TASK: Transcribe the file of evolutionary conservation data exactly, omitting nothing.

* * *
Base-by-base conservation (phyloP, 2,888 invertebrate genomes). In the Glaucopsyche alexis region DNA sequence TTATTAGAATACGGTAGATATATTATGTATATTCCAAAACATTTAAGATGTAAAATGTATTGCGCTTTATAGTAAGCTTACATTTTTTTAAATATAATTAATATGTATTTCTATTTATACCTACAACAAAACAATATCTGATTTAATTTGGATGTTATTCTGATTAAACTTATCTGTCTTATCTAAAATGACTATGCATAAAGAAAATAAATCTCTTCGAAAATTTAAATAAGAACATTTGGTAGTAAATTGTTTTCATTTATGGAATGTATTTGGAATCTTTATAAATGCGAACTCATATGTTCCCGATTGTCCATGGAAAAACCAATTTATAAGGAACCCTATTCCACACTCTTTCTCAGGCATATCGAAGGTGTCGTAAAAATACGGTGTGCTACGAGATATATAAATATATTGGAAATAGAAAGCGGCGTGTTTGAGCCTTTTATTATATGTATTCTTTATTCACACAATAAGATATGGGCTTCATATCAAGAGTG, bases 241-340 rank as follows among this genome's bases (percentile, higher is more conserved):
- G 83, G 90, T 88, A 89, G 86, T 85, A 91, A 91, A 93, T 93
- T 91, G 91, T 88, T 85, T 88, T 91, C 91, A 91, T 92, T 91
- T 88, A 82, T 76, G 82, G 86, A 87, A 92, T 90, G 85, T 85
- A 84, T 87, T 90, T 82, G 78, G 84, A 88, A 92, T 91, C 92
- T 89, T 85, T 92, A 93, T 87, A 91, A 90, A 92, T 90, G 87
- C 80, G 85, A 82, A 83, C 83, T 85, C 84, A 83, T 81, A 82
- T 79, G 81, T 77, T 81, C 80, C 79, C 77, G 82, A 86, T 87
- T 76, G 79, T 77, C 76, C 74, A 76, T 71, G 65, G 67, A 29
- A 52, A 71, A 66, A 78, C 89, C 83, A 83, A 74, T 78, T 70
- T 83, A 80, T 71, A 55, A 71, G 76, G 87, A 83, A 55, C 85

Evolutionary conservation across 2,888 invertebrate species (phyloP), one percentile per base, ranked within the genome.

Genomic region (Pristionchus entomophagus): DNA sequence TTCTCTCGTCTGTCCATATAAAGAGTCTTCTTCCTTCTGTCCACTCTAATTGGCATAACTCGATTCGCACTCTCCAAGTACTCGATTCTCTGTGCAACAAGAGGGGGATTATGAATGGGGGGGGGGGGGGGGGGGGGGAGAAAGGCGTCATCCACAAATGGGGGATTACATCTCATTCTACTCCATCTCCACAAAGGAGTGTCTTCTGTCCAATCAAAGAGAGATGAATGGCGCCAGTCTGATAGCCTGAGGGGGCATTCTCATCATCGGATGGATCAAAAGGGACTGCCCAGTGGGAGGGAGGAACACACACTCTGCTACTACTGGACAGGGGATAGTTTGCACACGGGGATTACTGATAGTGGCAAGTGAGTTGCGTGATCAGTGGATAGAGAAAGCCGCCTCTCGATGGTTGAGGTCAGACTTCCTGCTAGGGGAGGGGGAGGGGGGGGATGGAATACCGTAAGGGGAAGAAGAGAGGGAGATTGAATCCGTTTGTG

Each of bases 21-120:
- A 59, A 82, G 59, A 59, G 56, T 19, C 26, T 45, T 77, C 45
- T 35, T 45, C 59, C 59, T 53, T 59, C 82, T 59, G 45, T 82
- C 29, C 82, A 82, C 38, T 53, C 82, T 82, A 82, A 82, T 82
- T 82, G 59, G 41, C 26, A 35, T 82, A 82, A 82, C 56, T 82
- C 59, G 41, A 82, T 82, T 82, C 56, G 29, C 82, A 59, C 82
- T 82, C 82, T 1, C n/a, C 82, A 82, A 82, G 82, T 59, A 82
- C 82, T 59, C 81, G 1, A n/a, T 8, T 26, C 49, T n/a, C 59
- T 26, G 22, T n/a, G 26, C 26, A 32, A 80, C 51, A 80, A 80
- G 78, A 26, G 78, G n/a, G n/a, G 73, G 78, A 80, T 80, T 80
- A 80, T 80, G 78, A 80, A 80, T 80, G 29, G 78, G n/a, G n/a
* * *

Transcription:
Base-by-base conservation (phyloP, 2,888 invertebrate genomes). In the Glaucopsyche alexis region DNA sequence TTATTAGAATACGGTAGATATATTATGTATATTCCAAAACATTTAAGATGTAAAATGTATTGCGCTTTATAGTAAGCTTACATTTTTTTAAATATAATTAATATGTATTTCTATTTATACCTACAACAAAACAATATCTGATTTAATTTGGATGTTATTCTGATTAAACTTATCTGTCTTATCTAAAATGACTATGCATAAAGAAAATAAATCTCTTCGAAAATTTAAATAAGAACATTTGGTAGTAAATTGTTTTCATTTATGGAATGTATTTGGAATCTTTATAAATGCGAACTCATATGTTCCCGATTGTCCATGGAAAAACCAATTTATAAGGAACCCTATTCCACACTCTTTCTCAGGCATATCGAAGGTGTCGTAAAAATACGGTGTGCTACGAGATATATAAATATATTGGAAATAGAAAGCGGCGTGTTTGAGCCTTTTATTATATGTATTCTTTATTCACACAATAAGATATGGGCTTCATATCAAGAGTG, bases 241-340 rank as follows among this genome's bases (percentile, higher is more conserved):
- G 83, G 90, T 88, A 89, G 86, T 85, A 91, A 91, A 93, T 93
- T 91, G 91, T 88, T 85, T 88, T 91, C 91, A 91, T 92, T 91
- T 88, A 82, T 76, G 82, G 86, A 87, A 92, T 90, G 85, T 85
- A 84, T 87, T 90, T 82, G 78, G 84, A 88, A 92, T 91, C 92
- T 89, T 85, T 92, A 93, T 87, A 91, A 90, A 92, T 90, G 87
- C 80, G 85, A 82, A 83, C 83, T 85, C 84, A 83, T 81, A 82
- T 79, G 81, T 77, T 81, C 80, C 79, C 77, G 82, A 86, T 87
- T 76, G 79, T 77, C 76, C 74, A 76, T 71, G 65, G 67, A 29
- A 52, A 71, A 66, A 78, C 89, C 83, A 83, A 74, T 78, T 70
- T 83, A 80, T 71, A 55, A 71, G 76, G 87, A 83, A 55, C 85

Evolutionary conservation across 2,888 invertebrate species (phyloP), one percentile per base, ranked within the genome.

Genomic region (Pristionchus entomophagus): DNA sequence TTCTCTCGTCTGTCCATATAAAGAGTCTTCTTCCTTCTGTCCACTCTAATTGGCATAACTCGATTCGCACTCTCCAAGTACTCGATTCTCTGTGCAACAAGAGGGGGATTATGAATGGGGGGGGGGGGGGGGGGGGGGAGAAAGGCGTCATCCACAAATGGGGGATTACATCTCATTCTACTCCATCTCCACAAAGGAGTGTCTTCTGTCCAATCAAAGAGAGATGAATGGCGCCAGTCTGATAGCCTGAGGGGGCATTCTCATCATCGGATGGATCAAAAGGGACTGCCCAGTGGGAGGGAGGAACACACACTCTGCTACTACTGGACAGGGGATAGTTTGCACACGGGGATTACTGATAGTGGCAAGTGAGTTGCGTGATCAGTGGATAGAGAAAGCCGCCTCTCGATGGTTGAGGTCAGACTTCCTGCTAGGGGAGGGGGAGGGGGGGGATGGAATACCGTAAGGGGAAGAAGAGAGGGAGATTGAATCCGTTTGTG

Each of bases 21-120:
- A 59, A 82, G 59, A 59, G 56, T 19, C 26, T 45, T 77, C 45
- T 35, T 45, C 59, C 59, T 53, T 59, C 82, T 59, G 45, T 82
- C 29, C 82, A 82, C 38, T 53, C 82, T 82, A 82, A 82, T 82
- T 82, G 59, G 41, C 26, A 35, T 82, A 82, A 82, C 56, T 82
- C 59, G 41, A 82, T 82, T 82, C 56, G 29, C 82, A 59, C 82
- T 82, C 82, T 1, C n/a, C 82, A 82, A 82, G 82, T 59, A 82
- C 82, T 59, C 81, G 1, A n/a, T 8, T 26, C 49, T n/a, C 59
- T 26, G 22, T n/a, G 26, C 26, A 32, A 80, C 51, A 80, A 80
- G 78, A 26, G 78, G n/a, G n/a, G 73, G 78, A 80, T 80, T 80
- A 80, T 80, G 78, A 80, A 80, T 80, G 29, G 78, G n/a, G n/a